by Kevin Osborne
Other winners include U.S. Rep. Gabrielle Giffords
A well-known Cincinnati philanthropist
is among four people selected to receive the first-ever Women of Distinction
Award by the national YWCA.
Francie Pepper is being
recognized for her years of work in support of issues involving women, girls
and racial justice.
Pepper has served on the
board of the Cincinnati YWCA since 1996, and also served as chair of its board
from 2000-04. She has played a critical role for women who have experienced
domestic violence, co-chairing a YWCA capital campaign that raised $7.5 million
for a larger shelter that tripled the agency’s capacity to serve battered women
and their children so they wouldn’t have to be put on a waiting list.
Also, some campaign funds
were used to restore the YWCA’s historic headquarters, located on Walnut Street
downtown, add a childcare center to the facility.
Further, Pepper has volunteered
for numerous organizations and causes in Greater Cincinnati, and her work in
support of domestic violence awareness programs has gotten national
recognition. She is a major supporter of the Sophia Smith Collection at Smith
College, an internationally recognized repository of manuscripts, archives,
photographs, periodicals and other primary sources in women's history, including
all of the YWCA’s historical files.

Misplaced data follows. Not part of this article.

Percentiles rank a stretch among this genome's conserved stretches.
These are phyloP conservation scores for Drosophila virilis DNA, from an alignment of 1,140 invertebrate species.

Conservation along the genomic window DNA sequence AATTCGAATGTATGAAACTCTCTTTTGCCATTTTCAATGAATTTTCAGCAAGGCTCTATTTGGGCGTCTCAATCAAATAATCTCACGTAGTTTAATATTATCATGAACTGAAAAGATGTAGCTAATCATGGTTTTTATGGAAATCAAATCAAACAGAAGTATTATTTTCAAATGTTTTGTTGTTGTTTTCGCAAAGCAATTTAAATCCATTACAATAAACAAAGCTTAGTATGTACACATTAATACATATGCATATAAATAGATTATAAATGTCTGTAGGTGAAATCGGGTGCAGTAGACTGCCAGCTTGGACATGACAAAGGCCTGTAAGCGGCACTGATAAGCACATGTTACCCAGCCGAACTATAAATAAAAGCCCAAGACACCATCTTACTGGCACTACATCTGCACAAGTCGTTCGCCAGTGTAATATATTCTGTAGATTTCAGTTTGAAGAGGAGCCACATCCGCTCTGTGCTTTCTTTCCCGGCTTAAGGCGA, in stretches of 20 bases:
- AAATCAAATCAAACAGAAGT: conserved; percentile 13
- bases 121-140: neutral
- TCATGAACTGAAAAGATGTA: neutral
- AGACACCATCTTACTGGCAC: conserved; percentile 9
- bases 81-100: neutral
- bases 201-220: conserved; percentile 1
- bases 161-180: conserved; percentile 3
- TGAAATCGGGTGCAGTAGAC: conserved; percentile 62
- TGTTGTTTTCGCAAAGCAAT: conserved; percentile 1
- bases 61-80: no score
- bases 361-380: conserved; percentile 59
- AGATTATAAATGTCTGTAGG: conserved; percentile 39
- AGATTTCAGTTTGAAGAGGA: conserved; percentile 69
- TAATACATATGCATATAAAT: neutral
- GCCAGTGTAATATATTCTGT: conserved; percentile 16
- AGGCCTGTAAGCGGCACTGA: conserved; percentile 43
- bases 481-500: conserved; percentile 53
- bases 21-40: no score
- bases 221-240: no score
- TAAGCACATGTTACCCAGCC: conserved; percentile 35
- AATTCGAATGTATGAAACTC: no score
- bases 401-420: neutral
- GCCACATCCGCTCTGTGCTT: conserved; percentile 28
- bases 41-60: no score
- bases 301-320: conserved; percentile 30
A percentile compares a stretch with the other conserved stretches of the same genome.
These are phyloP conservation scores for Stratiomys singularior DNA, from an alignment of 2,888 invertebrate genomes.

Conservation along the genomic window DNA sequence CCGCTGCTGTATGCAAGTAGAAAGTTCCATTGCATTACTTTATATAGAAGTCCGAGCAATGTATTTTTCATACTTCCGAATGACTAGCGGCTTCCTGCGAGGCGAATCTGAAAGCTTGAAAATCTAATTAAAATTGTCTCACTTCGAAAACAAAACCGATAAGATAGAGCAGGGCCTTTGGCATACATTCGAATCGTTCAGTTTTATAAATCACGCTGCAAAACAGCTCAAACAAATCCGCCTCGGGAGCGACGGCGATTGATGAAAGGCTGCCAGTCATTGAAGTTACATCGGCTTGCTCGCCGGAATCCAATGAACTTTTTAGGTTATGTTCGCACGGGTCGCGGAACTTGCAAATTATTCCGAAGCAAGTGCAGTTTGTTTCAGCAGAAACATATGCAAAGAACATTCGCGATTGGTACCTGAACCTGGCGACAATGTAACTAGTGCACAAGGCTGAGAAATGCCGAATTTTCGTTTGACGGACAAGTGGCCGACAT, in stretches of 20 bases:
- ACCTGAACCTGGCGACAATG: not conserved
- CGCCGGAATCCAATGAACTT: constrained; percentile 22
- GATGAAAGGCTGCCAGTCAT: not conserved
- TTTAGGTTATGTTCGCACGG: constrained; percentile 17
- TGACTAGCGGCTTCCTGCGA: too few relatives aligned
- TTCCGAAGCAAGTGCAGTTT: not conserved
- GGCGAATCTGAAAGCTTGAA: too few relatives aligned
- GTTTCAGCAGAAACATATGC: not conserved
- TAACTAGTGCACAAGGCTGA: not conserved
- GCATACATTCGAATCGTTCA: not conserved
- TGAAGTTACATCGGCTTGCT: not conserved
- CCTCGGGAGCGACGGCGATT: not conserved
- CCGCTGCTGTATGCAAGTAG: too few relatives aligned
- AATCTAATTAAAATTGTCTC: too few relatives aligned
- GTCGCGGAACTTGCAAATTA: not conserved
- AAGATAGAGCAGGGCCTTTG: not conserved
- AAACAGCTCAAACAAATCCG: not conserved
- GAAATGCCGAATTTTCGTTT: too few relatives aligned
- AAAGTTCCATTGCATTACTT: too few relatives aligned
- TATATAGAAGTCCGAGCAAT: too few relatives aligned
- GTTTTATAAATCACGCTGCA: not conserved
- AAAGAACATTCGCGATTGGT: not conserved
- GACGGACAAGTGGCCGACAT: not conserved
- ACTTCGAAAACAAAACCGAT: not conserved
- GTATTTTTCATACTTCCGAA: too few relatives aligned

Francie Pepper is the wife of
John Pepper, who previously served as the chairman of the board at both Procter
& Gamble and The Walt Disney Co.; she is the mother of David Pepper, a
former Cincinnati city councilman and Hamilton County commissioner.
The Women of Distinction
Award, bestowed by the YWCA USA, honors professional women from the private and
public sectors across the United States who have demonstrated excellence,
leadership and integrity in their fields and in the community, serving as role
models for other successful women.
Nominations from YWCAs across
the United States were solicited to find leaders whose work has made an impact
on women’s economic empowerment and racial justice.
Other award recipients this
• Congresswoman Gabrielle
Giffords (D-Ariz.), who survived an assassination attempt in January 2011, and
is recovering from her injuries;
• Lt. Col. Tammy Duckworth,
an Iraq War veteran and ex-Army helicopter pilot who combat wounds led to the
amputation of her legs and cost her the use of her right arm; and• Elouise Cobell, a Native
American leader who challenged the United States' mismanagement of trust funds
belonging to more than 500,000 individual Native Americans, leading to a $3.4